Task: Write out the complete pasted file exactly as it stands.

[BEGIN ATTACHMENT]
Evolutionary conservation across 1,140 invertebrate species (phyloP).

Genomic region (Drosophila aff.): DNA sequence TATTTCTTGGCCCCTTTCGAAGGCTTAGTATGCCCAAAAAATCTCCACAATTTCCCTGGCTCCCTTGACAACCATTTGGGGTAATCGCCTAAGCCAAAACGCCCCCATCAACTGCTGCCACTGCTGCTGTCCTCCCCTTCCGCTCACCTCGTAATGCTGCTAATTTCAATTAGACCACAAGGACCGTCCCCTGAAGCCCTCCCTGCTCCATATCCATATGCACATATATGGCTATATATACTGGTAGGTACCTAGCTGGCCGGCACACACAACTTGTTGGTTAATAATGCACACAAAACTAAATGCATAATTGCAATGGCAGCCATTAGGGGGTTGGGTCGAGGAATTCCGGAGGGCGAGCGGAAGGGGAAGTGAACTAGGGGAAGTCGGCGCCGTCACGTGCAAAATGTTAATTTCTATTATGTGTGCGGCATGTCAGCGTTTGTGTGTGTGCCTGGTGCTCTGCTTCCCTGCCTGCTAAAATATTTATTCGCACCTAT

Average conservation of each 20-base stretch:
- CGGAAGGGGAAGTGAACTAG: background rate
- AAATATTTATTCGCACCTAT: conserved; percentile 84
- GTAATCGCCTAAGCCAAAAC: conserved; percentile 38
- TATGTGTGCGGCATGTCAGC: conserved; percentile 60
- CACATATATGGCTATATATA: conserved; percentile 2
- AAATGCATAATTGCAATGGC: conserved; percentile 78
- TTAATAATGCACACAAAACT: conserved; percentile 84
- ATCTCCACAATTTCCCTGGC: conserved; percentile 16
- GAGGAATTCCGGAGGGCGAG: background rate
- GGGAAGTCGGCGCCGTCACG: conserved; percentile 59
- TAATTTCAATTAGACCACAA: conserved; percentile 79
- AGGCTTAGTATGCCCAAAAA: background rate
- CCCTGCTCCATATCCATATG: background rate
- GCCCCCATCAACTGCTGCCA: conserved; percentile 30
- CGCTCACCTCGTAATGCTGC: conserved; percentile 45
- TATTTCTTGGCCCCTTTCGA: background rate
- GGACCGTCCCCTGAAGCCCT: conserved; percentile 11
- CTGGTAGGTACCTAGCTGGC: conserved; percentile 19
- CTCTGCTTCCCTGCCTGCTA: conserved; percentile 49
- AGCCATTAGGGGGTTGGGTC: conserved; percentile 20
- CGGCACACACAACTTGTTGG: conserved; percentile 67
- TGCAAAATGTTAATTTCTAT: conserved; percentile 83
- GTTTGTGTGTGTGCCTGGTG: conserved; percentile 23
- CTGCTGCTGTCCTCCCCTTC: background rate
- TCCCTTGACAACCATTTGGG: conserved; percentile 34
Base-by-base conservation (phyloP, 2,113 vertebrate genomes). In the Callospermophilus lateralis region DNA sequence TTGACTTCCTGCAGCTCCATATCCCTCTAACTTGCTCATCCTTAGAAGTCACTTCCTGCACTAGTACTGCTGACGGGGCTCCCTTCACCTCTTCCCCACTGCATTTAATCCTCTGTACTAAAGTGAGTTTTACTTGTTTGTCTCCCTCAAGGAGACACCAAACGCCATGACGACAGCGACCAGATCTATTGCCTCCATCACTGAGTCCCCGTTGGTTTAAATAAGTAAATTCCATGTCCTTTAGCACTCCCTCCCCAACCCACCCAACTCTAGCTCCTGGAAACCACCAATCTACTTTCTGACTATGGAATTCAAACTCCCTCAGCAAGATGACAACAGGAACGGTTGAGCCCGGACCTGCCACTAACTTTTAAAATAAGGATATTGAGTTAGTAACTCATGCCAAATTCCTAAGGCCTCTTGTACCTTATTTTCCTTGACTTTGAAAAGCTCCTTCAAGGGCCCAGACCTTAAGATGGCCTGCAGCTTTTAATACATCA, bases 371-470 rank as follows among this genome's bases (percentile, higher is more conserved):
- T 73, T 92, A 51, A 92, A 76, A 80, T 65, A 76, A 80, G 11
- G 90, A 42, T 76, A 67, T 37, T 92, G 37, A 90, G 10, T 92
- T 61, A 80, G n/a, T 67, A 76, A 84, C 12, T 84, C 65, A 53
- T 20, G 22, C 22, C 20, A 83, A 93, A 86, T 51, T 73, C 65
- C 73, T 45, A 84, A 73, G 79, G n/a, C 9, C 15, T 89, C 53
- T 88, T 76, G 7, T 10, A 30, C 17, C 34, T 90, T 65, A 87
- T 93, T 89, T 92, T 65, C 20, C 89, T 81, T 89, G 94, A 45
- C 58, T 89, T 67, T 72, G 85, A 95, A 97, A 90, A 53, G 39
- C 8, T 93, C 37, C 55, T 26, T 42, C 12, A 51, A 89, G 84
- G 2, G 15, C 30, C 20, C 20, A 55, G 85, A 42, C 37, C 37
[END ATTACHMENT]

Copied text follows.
Evolutionary conservation across 1,140 invertebrate species (phyloP).

Genomic region (Drosophila aff.): DNA sequence TATTTCTTGGCCCCTTTCGAAGGCTTAGTATGCCCAAAAAATCTCCACAATTTCCCTGGCTCCCTTGACAACCATTTGGGGTAATCGCCTAAGCCAAAACGCCCCCATCAACTGCTGCCACTGCTGCTGTCCTCCCCTTCCGCTCACCTCGTAATGCTGCTAATTTCAATTAGACCACAAGGACCGTCCCCTGAAGCCCTCCCTGCTCCATATCCATATGCACATATATGGCTATATATACTGGTAGGTACCTAGCTGGCCGGCACACACAACTTGTTGGTTAATAATGCACACAAAACTAAATGCATAATTGCAATGGCAGCCATTAGGGGGTTGGGTCGAGGAATTCCGGAGGGCGAGCGGAAGGGGAAGTGAACTAGGGGAAGTCGGCGCCGTCACGTGCAAAATGTTAATTTCTATTATGTGTGCGGCATGTCAGCGTTTGTGTGTGTGCCTGGTGCTCTGCTTCCCTGCCTGCTAAAATATTTATTCGCACCTAT

Average conservation of each 20-base stretch:
- CGGAAGGGGAAGTGAACTAG: background rate
- AAATATTTATTCGCACCTAT: conserved; percentile 84
- GTAATCGCCTAAGCCAAAAC: conserved; percentile 38
- TATGTGTGCGGCATGTCAGC: conserved; percentile 60
- CACATATATGGCTATATATA: conserved; percentile 2
- AAATGCATAATTGCAATGGC: conserved; percentile 78
- TTAATAATGCACACAAAACT: conserved; percentile 84
- ATCTCCACAATTTCCCTGGC: conserved; percentile 16
- GAGGAATTCCGGAGGGCGAG: background rate
- GGGAAGTCGGCGCCGTCACG: conserved; percentile 59
- TAATTTCAATTAGACCACAA: conserved; percentile 79
- AGGCTTAGTATGCCCAAAAA: background rate
- CCCTGCTCCATATCCATATG: background rate
- GCCCCCATCAACTGCTGCCA: conserved; percentile 30
- CGCTCACCTCGTAATGCTGC: conserved; percentile 45
- TATTTCTTGGCCCCTTTCGA: background rate
- GGACCGTCCCCTGAAGCCCT: conserved; percentile 11
- CTGGTAGGTACCTAGCTGGC: conserved; percentile 19
- CTCTGCTTCCCTGCCTGCTA: conserved; percentile 49
- AGCCATTAGGGGGTTGGGTC: conserved; percentile 20
- CGGCACACACAACTTGTTGG: conserved; percentile 67
- TGCAAAATGTTAATTTCTAT: conserved; percentile 83
- GTTTGTGTGTGTGCCTGGTG: conserved; percentile 23
- CTGCTGCTGTCCTCCCCTTC: background rate
- TCCCTTGACAACCATTTGGG: conserved; percentile 34
Base-by-base conservation (phyloP, 2,113 vertebrate genomes). In the Callospermophilus lateralis region DNA sequence TTGACTTCCTGCAGCTCCATATCCCTCTAACTTGCTCATCCTTAGAAGTCACTTCCTGCACTAGTACTGCTGACGGGGCTCCCTTCACCTCTTCCCCACTGCATTTAATCCTCTGTACTAAAGTGAGTTTTACTTGTTTGTCTCCCTCAAGGAGACACCAAACGCCATGACGACAGCGACCAGATCTATTGCCTCCATCACTGAGTCCCCGTTGGTTTAAATAAGTAAATTCCATGTCCTTTAGCACTCCCTCCCCAACCCACCCAACTCTAGCTCCTGGAAACCACCAATCTACTTTCTGACTATGGAATTCAAACTCCCTCAGCAAGATGACAACAGGAACGGTTGAGCCCGGACCTGCCACTAACTTTTAAAATAAGGATATTGAGTTAGTAACTCATGCCAAATTCCTAAGGCCTCTTGTACCTTATTTTCCTTGACTTTGAAAAGCTCCTTCAAGGGCCCAGACCTTAAGATGGCCTGCAGCTTTTAATACATCA, bases 371-470 rank as follows among this genome's bases (percentile, higher is more conserved):
- T 73, T 92, A 51, A 92, A 76, A 80, T 65, A 76, A 80, G 11
- G 90, A 42, T 76, A 67, T 37, T 92, G 37, A 90, G 10, T 92
- T 61, A 80, G n/a, T 67, A 76, A 84, C 12, T 84, C 65, A 53
- T 20, G 22, C 22, C 20, A 83, A 93, A 86, T 51, T 73, C 65
- C 73, T 45, A 84, A 73, G 79, G n/a, C 9, C 15, T 89, C 53
- T 88, T 76, G 7, T 10, A 30, C 17, C 34, T 90, T 65, A 87
- T 93, T 89, T 92, T 65, C 20, C 89, T 81, T 89, G 94, A 45
- C 58, T 89, T 67, T 72, G 85, A 95, A 97, A 90, A 53, G 39
- C 8, T 93, C 37, C 55, T 26, T 42, C 12, A 51, A 89, G 84
- G 2, G 15, C 30, C 20, C 20, A 55, G 85, A 42, C 37, C 37